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Let’s admit it: what we all want out of sync is some magic box that just makes everything work. We just want to plug things in, turn a knob, and have everything sync up.
Caveats: we want everything. (USB? DIN? MIDI? Modulars?) And, come to think of it, we probably then start to want to do other fun stuff like shift things around.
That is, not all of us want to write technical papers on the topic. But fortunately, Maximilian Rest did write a paper on it. He then built a jitter-free MIDI clock.
Well, it gets better. First, the midiclock – CDM review coming very soon – added DIN and modular for those of you with extra gear. Second, the MULTI-FORMAT-MASTER-CLOCK is a high-end box, revealed just a few hours ago, that will do even more, for those of you who want sync with all the fixins’.
Current state of development of the new E-RM Erfindungsbüro MULTI-FORMAT-MASTER-CLOCK solution.
• 4 ultra precise channels, derived from DAW audio clock, MIDI or DIN Sync, all separately shiftable and swingable in real time
• Hot-Plug support for MIDI, DIN, Modular Clock & Analog LFO
• Built in MIDI Matrix to dynamically map & merge MIDI channels and events
• unused channels can be used as a MIDI controller
This will I believe put the new product in direct rivalry with Koma Elektronik’s RH301. Sorry, Roland – I have to recommend the RH301 over the AIRA SBX-1. Koma’s 14-point patch bay and rhythmic options are more creative than the AIRA, yet the lovely boutique construction and solid sync performance are available at roughly the same price. (See also the ACME4, though I’m guessing E-RM won’t have that sort of luxury price tag.)
The Koma remains more of a creative tool than the ERM, but the ERM has some rhythmic tricks of its own – for many users, it may be down to performance and utility of design. Will be fun to compare these two Berlin-made boutique boxes when the ERM becomes available.
If you want a tiny, well-built box with loads of encoders or knobs, Faderfox has you covered with its latest round of hardware. (Previously, too: faders!) But with the SC4, the Hamburg, Germany-based builder adds something else: a brilliant step sequencer you can use with software or standalone hardware.
Faderfox has two new controllers this month – the knob-laden PC4, which is basically a bunch of pots, and the encoders-with-display SC4. Both work as general-purpose controllers. But the SC4 adds a step-sequencing firmware.
The SC4 then becomes more than just a flexible, do-anything controller. It’s about the most step sequencing power you can get in a small box, at 209€ (249€ in Europe with VAT). It works with software (via USB), but it also is happy to run on its own (via MIDI).
Crucially, it also has a screen, which means you can reliably step sequence pitch and not just rhythm. (Sure, you could blindly twist knobs and come up with something, as many sequencers require you to do, but that can be a bit tricky and leads to loads of wrong notes when playing live.)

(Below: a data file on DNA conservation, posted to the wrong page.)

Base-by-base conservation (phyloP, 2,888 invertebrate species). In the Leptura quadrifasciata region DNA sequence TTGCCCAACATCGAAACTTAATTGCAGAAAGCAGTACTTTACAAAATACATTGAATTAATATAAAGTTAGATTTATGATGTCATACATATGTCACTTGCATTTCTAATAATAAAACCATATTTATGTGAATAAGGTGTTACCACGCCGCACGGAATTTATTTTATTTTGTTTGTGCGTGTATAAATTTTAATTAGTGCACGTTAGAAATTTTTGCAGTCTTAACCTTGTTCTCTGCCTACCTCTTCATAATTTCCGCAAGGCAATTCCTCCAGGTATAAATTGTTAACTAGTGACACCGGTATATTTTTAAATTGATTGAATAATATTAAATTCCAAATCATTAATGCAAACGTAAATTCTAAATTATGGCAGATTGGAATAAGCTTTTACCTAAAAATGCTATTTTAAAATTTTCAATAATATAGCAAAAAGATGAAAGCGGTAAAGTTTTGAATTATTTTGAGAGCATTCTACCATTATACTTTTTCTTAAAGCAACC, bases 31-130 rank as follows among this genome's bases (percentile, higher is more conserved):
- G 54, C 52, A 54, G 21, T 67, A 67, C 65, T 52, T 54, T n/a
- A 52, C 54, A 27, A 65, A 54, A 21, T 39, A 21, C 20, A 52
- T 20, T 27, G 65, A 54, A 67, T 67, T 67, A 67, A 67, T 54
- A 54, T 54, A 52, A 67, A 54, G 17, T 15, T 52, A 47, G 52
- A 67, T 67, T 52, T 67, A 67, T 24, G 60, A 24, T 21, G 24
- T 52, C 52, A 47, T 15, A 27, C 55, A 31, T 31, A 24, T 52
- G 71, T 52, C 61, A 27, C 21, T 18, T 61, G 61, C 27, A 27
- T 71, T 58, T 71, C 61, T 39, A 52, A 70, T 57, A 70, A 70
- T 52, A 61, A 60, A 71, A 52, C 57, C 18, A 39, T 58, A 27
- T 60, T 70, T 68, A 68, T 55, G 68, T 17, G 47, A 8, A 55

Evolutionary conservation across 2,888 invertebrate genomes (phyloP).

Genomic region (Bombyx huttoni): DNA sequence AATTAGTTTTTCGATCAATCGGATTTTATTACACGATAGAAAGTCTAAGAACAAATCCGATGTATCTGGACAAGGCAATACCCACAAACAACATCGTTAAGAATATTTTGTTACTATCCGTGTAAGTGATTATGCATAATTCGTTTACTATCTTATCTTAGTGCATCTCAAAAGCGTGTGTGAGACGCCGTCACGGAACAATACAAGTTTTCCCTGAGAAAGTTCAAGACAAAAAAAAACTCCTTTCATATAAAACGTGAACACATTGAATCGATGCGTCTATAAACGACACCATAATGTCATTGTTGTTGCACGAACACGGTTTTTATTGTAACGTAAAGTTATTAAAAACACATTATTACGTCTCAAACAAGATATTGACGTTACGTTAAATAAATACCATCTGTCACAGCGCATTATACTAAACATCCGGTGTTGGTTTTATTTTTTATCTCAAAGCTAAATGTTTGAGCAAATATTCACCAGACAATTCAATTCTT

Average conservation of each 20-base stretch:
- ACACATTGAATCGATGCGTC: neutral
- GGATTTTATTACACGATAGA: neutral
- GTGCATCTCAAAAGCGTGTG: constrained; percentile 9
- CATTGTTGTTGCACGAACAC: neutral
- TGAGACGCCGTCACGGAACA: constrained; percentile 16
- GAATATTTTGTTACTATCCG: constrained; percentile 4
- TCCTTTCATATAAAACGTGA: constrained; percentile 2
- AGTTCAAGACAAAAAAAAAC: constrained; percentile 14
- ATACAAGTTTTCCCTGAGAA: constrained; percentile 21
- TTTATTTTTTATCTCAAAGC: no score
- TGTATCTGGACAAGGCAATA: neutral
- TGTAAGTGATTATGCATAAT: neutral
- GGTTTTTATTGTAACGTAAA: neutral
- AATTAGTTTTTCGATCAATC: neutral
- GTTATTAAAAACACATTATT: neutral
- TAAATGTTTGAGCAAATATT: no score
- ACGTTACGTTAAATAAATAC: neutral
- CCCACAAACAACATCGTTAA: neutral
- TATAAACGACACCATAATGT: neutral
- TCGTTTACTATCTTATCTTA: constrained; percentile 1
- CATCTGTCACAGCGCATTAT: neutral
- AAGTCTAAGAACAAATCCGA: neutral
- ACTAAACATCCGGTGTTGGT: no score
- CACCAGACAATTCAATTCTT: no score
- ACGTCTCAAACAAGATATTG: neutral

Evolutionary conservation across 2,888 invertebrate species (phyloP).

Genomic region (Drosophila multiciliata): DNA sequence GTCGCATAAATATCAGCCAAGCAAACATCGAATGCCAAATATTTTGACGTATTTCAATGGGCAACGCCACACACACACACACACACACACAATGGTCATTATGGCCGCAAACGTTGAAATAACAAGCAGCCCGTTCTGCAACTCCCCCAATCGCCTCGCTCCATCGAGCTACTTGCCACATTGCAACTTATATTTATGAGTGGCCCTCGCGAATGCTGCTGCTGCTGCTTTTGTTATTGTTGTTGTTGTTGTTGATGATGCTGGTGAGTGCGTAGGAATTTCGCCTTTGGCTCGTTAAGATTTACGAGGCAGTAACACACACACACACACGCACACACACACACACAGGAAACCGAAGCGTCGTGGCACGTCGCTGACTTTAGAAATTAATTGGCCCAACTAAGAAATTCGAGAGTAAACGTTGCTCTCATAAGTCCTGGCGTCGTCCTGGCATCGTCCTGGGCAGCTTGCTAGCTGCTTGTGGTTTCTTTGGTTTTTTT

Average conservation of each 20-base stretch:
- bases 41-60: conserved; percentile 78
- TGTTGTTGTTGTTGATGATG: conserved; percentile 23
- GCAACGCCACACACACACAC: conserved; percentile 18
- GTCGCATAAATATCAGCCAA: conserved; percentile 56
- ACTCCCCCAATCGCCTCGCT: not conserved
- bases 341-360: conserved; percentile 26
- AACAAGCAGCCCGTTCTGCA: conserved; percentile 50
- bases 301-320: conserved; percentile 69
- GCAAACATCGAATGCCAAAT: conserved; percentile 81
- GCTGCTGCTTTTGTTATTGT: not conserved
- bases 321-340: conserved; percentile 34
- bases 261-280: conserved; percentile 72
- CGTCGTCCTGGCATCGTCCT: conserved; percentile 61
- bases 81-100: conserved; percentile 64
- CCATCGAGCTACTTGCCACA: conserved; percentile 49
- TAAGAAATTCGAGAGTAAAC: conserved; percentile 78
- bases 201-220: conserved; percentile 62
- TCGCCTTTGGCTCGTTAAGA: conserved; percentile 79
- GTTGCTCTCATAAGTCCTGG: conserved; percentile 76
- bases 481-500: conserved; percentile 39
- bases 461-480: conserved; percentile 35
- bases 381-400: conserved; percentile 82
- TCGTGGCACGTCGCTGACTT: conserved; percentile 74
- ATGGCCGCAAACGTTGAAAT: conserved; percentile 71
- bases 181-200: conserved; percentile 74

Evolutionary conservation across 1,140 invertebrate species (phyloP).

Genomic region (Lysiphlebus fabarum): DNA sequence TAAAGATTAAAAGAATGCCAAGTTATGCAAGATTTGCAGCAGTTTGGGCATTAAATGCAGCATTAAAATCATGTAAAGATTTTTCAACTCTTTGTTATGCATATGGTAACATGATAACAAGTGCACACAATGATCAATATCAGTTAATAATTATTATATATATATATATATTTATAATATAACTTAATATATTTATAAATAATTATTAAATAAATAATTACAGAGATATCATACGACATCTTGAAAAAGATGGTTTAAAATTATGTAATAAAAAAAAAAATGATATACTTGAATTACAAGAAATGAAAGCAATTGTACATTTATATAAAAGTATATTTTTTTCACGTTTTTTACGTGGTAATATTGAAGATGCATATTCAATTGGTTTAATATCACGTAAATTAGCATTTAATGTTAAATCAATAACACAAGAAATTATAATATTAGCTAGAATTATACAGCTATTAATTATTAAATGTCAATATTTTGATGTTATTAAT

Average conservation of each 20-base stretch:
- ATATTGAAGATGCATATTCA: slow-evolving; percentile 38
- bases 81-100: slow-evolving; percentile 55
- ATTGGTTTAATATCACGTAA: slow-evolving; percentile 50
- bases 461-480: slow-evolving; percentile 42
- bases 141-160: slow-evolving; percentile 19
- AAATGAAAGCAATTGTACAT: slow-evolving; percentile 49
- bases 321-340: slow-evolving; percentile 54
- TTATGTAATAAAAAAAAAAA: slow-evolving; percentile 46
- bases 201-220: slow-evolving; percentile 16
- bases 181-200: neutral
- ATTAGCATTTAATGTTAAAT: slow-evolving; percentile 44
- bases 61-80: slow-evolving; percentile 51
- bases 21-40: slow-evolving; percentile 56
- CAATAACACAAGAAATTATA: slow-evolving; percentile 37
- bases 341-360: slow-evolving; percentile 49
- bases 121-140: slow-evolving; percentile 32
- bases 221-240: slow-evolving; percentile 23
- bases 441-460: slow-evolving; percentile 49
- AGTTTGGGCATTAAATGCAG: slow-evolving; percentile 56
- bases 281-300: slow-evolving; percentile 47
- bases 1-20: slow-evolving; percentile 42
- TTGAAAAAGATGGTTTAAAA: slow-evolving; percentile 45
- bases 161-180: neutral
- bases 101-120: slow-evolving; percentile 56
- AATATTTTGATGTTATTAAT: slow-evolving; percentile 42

That combination of features sets the SC4 ahead of a lot of the competition. Arturia’s BeatStep is cheaper and adds velocity-sensitive pads, but it lacks the more advanced step sequencing and has no screen. DJ TechTools’ MIDI Fighter Twister has a sleek design and 16 encoders instead of 8, but those come at the cost of standalone operation, MIDI, and a display – basically, any of them a deal-killer for use in step sequencing, at least if you work with hardware or (rather than drum patterns) melodies.
Add to that Faderfox’s terrific build-quality (using absurdly nice German parts) and firmware reliability, and I’m keen to review this. An SC4 is on its way to me now, and since I’m presently addicted to adding hardware to live rigs, I can’t wait to report back.
Let’s start with the most exciting bits, the step sequencing on the SC4.
Mathias says the Faderfox SC4 was inspired by the classic Roland M185 sequencer, part of the 100m modular series. (There has been a software emulation of the M185, from Defective Records, too, if you simply can’t get enough.) But the SC4 actually goes further than that original.
You can best follow that in the two videos included here. But what’s clever is that different groups layer different functions. That makes the sequencer more powerful when programming, and more playable when performing live.
You can change length, vary grooves, and create polyrhythms, control synth parameters, and even use the SC4 in conjunction with its probability and variation controls as an “idea generator.” It also makes great use of push-button functions, for things like mute.
Getting around that power requires a lot of potentially-confusing shift-keys and such, but at least they appear clearly silkscreened and it doesn’t appear there’s too much deep-diving to make things happen. I’ll let you know what it’s like actually using it when I test it.
Because you have 8 encoders and not 16, you are visibly limited to 8 steps. Then again, it’s easy to chain patterns, and they’re encoders rather than knobs, so I expect that’s not really an issue in real-world usage. (It’s tough to overstate how small the Faderfoxes, are, too, and they fit beautifully together.)